Friday, May 28, 2010

No Matter How Hard You Try, No One Will Listen

What follows is a mostly verbatim text from a student in our Bachelors program. This was written for a timed exam for students seeking prior professional experience credits, so she did not have much time to revise it. I think it gives it an immediacy lacking in most of the texts we read in academia.

For me, this student's story captures better than almost anything else I have read the tragic position of working-class parents of color in inner-city public schools.
I was the parent advocate for my own son. I had to advocate for his ADD disability. The origin of the advocacy initiative was the school saying if my son doesn’t take his medicine he cannot come to the school any more. I had a problem with this because when he was on the medicine he became a zombie and no learning was taking place. He was suspended more than he was at school. So my journey began with me being a parent who needed to advocate for my son who could not speak for himself.

First I had to deal with real emotions from the teachers who were tired of dealing with my son on a day to day situation. He was extremely out of order in class every day.

I was called to come to the school every day. Which made me lose two jobs. Taking care of my son’s educational needs ending up being my fulltime job. I had to advocate for my son’s education because the school district had decided if he didn’t take his medicine then you might as well keep him at home. I would come to the school in the mornings to calm him and help him get the morning classes out he way, and hopefully I could leave but normally that was not the case.

I knew I had to find a teacher my son liked in the school so that we could get the process of learning started. Once I found the teacher that could deal with him, the school said no that he was to stay put in the class he was in. I don’t take no very well, and I had to figure out how to get this principal to change her mind on his placement. The first thing I did was go directly to the principal and appeal to her that my son needed to be with a teacher that he respected and enjoyed being with. She still said no.

The next step I had to come up with is to get his IEPs scheduled more frequently, like once a week until we get a handle on his behavior. The IEPs helped a little, I could tell the principal had an attitude problem and the teacher was just staring into space. The only person who seemed interested was the school psychologist. The meetings were supposed to benefit my child but they always turned into me being a bad parent by not giving my son his medicine. I knew I had to find a way to ask the right questions, because I felt the school perceived me in a bad light. Possibly a parent from the ghetto who was using the school as a baby sitter. In the beginning I didn’t know how to ask the right questions because the staff was always on defensive and that made me go on defensive with them.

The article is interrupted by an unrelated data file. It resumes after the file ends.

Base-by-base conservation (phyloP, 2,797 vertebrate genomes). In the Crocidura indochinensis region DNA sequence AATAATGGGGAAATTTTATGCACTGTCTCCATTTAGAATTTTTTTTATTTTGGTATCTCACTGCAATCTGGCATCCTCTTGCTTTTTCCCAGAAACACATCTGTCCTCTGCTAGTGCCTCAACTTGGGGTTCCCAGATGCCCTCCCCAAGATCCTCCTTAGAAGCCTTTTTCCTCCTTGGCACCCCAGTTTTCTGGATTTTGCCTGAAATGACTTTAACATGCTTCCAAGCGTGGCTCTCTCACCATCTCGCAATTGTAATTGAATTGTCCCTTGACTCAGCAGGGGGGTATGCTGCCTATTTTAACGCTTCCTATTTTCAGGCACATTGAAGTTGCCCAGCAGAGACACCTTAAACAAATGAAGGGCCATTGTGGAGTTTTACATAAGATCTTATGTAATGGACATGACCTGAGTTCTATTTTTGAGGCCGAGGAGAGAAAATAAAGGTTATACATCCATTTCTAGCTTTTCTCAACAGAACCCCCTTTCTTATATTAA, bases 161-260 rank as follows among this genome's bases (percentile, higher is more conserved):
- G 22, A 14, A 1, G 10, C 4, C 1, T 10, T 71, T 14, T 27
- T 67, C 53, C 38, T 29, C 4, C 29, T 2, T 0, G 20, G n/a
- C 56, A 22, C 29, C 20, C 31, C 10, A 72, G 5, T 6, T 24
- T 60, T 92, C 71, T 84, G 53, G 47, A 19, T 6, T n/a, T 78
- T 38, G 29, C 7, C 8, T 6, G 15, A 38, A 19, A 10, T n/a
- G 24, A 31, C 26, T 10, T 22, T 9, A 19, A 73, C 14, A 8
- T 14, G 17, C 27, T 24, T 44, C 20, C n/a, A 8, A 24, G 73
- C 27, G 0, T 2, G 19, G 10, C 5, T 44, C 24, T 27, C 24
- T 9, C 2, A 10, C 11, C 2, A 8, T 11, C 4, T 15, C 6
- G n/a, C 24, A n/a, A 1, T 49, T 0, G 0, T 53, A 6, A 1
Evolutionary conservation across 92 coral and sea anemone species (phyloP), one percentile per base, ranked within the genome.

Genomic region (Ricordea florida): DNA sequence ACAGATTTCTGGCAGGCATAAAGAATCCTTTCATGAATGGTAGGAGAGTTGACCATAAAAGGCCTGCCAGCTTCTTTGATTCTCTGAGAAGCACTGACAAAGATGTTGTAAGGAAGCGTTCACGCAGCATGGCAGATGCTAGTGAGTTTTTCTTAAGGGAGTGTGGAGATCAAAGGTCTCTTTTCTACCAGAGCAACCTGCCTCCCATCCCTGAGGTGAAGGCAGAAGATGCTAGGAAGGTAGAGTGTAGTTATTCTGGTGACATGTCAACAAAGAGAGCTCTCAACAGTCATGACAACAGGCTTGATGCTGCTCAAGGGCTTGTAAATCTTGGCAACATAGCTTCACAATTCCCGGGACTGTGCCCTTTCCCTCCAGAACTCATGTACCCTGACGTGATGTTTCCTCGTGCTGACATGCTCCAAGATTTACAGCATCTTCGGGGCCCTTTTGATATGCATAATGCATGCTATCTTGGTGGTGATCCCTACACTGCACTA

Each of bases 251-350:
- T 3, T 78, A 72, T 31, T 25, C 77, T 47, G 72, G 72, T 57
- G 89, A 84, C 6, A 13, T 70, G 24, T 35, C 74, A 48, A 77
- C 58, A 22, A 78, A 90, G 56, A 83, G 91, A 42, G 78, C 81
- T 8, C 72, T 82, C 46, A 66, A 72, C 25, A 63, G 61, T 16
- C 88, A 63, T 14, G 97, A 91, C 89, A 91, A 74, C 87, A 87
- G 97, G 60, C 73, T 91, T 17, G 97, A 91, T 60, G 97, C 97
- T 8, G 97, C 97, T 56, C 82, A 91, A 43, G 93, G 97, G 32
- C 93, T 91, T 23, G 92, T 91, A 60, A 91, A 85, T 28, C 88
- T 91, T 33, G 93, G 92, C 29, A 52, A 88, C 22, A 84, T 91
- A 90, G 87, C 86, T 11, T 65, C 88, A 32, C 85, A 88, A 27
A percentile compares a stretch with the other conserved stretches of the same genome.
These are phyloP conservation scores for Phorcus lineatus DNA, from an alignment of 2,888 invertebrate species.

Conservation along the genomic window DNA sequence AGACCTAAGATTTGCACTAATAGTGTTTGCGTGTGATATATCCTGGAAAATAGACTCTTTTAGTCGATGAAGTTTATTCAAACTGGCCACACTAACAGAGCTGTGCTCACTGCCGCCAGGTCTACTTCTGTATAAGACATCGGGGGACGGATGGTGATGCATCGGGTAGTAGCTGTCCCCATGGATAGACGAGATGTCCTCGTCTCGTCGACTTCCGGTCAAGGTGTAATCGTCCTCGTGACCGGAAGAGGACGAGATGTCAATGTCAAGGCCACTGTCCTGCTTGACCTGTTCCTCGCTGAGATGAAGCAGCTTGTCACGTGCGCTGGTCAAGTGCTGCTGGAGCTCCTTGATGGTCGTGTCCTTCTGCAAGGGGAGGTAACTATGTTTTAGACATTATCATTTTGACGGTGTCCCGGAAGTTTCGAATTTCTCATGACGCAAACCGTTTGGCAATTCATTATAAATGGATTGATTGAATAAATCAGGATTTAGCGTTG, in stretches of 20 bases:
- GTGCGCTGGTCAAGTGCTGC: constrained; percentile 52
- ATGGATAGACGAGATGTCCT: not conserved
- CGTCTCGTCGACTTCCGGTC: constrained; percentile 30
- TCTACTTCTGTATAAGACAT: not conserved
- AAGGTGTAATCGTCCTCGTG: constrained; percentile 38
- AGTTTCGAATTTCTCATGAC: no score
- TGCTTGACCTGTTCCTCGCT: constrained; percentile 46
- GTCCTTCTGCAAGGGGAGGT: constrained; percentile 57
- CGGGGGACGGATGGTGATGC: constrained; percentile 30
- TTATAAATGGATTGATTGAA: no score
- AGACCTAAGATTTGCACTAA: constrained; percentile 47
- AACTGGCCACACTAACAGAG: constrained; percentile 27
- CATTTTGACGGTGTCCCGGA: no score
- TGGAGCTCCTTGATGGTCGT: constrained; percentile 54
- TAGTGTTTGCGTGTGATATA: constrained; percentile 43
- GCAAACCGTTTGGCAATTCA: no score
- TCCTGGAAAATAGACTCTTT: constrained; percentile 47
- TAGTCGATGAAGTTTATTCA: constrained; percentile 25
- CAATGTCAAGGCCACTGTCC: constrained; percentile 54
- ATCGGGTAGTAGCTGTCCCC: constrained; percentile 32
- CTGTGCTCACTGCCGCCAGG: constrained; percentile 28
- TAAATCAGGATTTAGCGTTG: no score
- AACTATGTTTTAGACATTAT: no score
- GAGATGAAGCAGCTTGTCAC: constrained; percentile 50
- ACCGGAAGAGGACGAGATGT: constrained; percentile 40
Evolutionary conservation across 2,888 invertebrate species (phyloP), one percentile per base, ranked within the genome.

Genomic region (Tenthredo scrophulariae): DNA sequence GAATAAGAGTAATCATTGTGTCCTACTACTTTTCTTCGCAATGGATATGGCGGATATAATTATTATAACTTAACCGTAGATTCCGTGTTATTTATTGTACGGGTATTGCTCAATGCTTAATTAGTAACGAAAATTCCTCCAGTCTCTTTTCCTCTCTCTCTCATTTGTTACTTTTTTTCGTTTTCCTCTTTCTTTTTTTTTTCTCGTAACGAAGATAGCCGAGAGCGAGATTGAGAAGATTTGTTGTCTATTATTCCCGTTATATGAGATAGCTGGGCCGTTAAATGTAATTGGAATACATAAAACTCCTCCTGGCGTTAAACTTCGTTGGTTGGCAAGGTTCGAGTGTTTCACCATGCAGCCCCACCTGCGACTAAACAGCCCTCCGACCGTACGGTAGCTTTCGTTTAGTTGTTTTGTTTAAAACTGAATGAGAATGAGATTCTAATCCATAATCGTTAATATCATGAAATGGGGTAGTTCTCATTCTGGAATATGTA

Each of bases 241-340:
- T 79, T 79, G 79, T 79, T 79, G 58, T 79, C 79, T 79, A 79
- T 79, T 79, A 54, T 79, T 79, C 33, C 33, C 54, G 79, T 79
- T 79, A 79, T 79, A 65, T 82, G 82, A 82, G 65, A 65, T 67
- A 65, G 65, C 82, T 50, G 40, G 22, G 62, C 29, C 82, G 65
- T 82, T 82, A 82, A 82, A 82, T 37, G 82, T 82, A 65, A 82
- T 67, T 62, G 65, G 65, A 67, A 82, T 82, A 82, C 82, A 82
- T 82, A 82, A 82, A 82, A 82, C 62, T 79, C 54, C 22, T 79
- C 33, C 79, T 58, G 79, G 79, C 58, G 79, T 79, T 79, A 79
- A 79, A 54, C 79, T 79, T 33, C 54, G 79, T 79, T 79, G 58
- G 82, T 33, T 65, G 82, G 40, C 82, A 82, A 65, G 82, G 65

I knew I had to understand the playing field better. Who could I trust? They needed to know what my expectations were for my child.

I got extremely frustrated at one point because the only thing the school was saying to me was force the medicine in him. That was the last thing I wanted to do. I defiantly was on the wrong side of the playing field with these educators who were smarter than me. I learned to write down everything , keep a journal so when stuff changes I would not have to remember by memory. I had 3 years of journals to refer back to.

The next step was how to deal with a hostile environment in the school. The staff, to me, was taking this too personal. Sometimes even yelling at my son telling him he was bad and going to be stupid. This type of environment was not conducive for learning for any one.

The next approach was to find ways of boosting my child s ego before he got to school. I would tell him that he was going to be the best kid today. And that if he could make it to lunch with no outbursts, tantrums, or attacking some one I would reward him with going to the park to play. I know he had a lot of energy and needed to get the steam off. If my son woke up in a bad mood it had to do with something he went through the night before, and I would have to solve this before I would take him to school. It would take till he got to the 6th grade before the outburst would stop. Because soothing him before he got to school did not work.

When my son got in the 6th grade I realized he still could not read or write, he was at a 3rd grade level so I had to hire him a tutor to get him up to par. The IEPs did not address his education they were only addressing his behavior. So not only was the school failing him I was failing him. So myself and the tutor took upon ourselves to have school every day and teach him his abc’s how to write and his math was below par too.